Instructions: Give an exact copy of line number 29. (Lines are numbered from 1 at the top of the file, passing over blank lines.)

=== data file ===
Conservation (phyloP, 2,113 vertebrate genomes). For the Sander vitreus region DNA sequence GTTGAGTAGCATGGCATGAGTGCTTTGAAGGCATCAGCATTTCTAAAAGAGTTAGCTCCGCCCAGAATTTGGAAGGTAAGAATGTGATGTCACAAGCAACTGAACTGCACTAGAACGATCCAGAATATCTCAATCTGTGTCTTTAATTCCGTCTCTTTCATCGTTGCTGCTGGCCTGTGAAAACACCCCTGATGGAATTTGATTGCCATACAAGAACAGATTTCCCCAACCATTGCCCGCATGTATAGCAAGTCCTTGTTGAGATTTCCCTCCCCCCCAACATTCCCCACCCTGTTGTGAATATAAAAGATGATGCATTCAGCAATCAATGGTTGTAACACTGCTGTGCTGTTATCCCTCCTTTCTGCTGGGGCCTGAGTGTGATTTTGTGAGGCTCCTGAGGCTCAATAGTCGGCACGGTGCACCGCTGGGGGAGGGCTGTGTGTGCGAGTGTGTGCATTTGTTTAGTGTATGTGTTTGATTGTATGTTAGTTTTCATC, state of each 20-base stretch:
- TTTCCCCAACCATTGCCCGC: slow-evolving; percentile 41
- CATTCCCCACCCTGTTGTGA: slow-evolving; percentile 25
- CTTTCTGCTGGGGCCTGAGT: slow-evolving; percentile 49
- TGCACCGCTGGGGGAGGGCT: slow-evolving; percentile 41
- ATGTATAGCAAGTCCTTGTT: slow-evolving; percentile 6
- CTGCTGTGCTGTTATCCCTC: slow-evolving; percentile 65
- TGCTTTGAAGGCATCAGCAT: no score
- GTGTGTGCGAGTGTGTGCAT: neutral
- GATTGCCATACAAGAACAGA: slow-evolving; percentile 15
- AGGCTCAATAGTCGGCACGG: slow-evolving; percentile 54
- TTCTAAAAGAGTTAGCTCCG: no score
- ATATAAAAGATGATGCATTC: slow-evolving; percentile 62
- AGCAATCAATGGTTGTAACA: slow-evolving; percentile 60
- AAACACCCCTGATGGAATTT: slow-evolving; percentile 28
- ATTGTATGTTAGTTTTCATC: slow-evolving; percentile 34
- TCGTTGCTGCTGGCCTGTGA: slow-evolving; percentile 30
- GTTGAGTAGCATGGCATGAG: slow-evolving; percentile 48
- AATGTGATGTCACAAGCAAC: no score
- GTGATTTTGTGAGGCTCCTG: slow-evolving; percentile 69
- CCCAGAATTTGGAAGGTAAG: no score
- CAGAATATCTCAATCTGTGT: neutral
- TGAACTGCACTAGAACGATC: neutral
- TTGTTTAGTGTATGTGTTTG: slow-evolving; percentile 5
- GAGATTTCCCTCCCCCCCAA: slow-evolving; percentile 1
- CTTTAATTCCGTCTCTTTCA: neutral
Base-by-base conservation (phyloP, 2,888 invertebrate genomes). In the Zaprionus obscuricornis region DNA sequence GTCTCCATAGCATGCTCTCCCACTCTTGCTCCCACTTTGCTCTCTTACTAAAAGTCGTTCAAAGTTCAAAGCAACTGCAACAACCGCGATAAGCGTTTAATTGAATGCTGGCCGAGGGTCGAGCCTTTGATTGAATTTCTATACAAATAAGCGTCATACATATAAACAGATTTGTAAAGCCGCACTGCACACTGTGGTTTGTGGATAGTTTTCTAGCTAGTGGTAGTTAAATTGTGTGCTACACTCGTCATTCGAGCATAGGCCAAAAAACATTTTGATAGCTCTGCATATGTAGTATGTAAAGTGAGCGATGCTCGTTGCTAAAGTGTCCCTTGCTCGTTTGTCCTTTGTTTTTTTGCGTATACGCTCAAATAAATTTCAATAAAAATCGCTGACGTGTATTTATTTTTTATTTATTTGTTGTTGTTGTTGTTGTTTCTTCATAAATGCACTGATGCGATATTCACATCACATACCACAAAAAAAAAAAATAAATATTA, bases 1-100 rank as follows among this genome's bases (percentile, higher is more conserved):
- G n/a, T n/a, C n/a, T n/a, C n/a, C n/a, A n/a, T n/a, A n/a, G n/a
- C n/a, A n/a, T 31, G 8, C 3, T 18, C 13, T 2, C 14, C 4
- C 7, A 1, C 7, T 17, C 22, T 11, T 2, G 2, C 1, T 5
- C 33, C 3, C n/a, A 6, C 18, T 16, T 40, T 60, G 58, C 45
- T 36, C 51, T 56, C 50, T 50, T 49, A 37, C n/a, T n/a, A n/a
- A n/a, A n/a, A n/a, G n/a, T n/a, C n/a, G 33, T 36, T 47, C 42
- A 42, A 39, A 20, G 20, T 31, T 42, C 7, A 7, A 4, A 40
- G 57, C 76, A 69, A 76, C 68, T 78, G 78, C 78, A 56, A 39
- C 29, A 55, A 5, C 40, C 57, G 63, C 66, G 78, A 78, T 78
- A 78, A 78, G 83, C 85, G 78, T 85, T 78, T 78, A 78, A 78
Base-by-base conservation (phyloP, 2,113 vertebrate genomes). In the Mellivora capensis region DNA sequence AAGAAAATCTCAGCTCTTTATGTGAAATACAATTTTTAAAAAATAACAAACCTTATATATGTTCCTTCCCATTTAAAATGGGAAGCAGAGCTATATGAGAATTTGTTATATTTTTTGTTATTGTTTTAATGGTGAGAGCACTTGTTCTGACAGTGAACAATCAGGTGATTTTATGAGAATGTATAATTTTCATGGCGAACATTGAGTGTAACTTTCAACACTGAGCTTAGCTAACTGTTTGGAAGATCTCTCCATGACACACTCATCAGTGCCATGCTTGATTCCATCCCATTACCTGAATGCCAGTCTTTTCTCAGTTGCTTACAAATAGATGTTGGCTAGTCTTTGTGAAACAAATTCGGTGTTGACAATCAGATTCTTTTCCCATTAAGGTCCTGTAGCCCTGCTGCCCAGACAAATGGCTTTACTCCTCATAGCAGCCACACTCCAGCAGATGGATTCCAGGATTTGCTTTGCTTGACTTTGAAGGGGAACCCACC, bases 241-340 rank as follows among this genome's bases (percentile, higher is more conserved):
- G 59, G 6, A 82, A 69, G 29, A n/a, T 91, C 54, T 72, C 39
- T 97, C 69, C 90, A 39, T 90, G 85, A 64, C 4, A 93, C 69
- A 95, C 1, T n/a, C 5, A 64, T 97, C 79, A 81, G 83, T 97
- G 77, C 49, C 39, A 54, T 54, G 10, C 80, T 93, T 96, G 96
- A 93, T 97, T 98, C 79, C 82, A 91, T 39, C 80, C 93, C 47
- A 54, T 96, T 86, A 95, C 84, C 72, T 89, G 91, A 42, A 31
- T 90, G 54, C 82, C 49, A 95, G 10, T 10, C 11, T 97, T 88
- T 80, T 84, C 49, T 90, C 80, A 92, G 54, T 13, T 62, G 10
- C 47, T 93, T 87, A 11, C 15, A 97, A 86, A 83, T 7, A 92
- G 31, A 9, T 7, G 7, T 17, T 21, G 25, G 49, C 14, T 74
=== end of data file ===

- C n/a, A n/a, T 31, G 8, C 3, T 18, C 13, T 2, C 14, C 4